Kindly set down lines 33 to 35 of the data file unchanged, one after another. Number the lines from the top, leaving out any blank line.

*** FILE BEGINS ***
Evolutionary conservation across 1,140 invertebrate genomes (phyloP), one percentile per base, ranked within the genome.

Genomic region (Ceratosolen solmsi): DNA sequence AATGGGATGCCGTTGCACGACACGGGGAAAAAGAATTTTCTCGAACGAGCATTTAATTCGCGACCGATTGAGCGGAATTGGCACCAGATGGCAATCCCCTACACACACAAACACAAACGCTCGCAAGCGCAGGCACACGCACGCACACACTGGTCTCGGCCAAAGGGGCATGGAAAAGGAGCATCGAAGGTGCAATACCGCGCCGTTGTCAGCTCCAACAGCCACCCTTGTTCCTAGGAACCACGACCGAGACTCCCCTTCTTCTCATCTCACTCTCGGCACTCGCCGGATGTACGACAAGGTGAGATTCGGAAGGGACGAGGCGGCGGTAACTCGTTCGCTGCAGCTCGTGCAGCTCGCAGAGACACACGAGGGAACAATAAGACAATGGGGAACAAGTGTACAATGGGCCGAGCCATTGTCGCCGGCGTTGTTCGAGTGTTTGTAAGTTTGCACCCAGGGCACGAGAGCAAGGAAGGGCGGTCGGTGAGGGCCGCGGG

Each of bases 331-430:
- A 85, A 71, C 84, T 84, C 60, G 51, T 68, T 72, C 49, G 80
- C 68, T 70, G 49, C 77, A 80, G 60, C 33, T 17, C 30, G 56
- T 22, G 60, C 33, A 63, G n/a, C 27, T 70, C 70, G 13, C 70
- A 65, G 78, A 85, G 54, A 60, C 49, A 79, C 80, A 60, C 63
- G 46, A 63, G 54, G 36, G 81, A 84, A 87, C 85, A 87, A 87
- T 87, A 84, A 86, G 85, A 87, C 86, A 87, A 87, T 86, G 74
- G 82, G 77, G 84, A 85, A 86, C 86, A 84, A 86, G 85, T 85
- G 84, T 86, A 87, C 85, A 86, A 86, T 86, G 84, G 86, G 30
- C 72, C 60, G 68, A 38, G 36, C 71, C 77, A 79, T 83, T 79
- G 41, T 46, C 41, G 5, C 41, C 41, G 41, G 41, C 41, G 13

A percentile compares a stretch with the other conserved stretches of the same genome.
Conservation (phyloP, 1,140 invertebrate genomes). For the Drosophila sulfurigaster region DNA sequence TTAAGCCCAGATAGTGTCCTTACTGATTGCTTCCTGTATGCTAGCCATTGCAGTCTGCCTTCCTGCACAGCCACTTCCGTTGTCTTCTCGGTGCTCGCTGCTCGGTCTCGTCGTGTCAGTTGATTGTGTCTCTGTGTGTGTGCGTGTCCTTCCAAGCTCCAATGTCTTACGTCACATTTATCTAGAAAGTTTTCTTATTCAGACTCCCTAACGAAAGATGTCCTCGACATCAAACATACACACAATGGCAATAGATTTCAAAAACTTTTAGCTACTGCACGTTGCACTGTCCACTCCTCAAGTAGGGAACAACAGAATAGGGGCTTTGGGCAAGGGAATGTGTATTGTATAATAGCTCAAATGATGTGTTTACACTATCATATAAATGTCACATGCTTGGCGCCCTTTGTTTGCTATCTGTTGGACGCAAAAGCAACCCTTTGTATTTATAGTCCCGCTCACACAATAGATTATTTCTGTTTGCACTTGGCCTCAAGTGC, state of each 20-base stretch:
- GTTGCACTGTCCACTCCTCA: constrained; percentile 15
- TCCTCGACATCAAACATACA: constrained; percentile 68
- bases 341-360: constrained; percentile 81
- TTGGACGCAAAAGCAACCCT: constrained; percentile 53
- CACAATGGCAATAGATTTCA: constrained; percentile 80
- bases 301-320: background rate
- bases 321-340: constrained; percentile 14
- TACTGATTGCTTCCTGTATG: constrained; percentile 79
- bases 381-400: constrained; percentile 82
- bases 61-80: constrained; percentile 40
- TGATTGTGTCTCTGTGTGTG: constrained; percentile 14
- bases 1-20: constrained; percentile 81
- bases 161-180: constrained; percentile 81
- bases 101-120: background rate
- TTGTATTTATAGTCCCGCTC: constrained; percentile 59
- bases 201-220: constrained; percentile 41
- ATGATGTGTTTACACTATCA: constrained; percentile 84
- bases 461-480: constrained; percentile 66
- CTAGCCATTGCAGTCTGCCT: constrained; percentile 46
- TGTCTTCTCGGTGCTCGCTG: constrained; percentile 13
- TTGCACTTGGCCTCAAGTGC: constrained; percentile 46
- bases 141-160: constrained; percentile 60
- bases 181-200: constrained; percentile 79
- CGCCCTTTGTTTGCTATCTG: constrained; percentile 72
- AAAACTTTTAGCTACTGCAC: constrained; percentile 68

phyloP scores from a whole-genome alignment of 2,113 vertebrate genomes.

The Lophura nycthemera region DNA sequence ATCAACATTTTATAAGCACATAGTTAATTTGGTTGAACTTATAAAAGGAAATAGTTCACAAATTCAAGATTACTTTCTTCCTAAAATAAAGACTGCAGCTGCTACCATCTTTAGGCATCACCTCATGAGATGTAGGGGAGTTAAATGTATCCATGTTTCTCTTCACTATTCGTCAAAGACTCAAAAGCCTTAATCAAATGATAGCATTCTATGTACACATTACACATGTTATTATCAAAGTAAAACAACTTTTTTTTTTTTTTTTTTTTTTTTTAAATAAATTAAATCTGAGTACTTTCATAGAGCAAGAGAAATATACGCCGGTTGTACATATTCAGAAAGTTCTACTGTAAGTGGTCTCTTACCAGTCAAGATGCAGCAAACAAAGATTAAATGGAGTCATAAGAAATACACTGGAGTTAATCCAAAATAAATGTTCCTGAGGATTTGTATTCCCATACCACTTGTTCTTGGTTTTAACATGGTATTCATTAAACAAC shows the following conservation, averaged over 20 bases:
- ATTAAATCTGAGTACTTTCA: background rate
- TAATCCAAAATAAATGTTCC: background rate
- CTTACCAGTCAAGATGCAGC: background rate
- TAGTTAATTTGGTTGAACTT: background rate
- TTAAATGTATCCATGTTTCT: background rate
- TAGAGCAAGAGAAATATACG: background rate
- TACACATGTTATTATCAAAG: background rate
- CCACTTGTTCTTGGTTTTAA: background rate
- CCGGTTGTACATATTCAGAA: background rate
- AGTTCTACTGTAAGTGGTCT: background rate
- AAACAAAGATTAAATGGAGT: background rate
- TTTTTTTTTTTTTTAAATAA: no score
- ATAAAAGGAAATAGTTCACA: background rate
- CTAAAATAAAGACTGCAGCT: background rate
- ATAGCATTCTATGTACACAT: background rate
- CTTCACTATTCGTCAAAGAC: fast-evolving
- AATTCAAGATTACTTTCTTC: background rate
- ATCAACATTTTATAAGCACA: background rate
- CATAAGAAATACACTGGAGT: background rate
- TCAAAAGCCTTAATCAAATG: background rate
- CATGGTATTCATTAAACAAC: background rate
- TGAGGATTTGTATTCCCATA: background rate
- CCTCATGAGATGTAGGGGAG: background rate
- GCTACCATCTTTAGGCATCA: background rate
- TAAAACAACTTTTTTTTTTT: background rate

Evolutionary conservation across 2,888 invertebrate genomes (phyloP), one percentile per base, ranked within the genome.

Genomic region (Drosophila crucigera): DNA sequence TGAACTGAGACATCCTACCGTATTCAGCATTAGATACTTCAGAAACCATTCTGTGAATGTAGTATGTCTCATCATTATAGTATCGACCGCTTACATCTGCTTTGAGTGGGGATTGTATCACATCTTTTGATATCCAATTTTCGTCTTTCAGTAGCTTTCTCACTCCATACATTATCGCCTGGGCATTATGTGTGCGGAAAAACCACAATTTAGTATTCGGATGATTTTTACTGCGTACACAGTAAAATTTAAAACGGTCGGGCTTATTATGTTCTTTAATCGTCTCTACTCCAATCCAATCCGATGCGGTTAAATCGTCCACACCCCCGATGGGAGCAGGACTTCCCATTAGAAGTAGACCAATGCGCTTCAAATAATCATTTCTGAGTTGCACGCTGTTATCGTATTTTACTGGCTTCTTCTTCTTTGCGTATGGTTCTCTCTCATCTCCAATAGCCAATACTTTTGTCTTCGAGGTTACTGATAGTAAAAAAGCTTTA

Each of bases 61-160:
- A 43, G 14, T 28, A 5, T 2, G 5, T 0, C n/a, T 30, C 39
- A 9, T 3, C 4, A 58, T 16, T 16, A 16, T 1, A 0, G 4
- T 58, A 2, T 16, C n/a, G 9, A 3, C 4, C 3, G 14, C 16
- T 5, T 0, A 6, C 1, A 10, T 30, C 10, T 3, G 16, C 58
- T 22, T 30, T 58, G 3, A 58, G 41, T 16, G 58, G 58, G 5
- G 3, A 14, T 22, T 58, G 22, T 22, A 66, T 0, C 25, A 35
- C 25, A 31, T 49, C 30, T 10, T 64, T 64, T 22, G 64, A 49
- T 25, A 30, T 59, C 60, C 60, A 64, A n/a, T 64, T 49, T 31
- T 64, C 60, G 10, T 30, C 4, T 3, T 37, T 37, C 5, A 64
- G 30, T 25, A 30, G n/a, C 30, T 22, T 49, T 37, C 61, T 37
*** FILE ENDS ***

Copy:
- bases 461-480: constrained; percentile 66
- CTAGCCATTGCAGTCTGCCT: constrained; percentile 46
- TGTCTTCTCGGTGCTCGCTG: constrained; percentile 13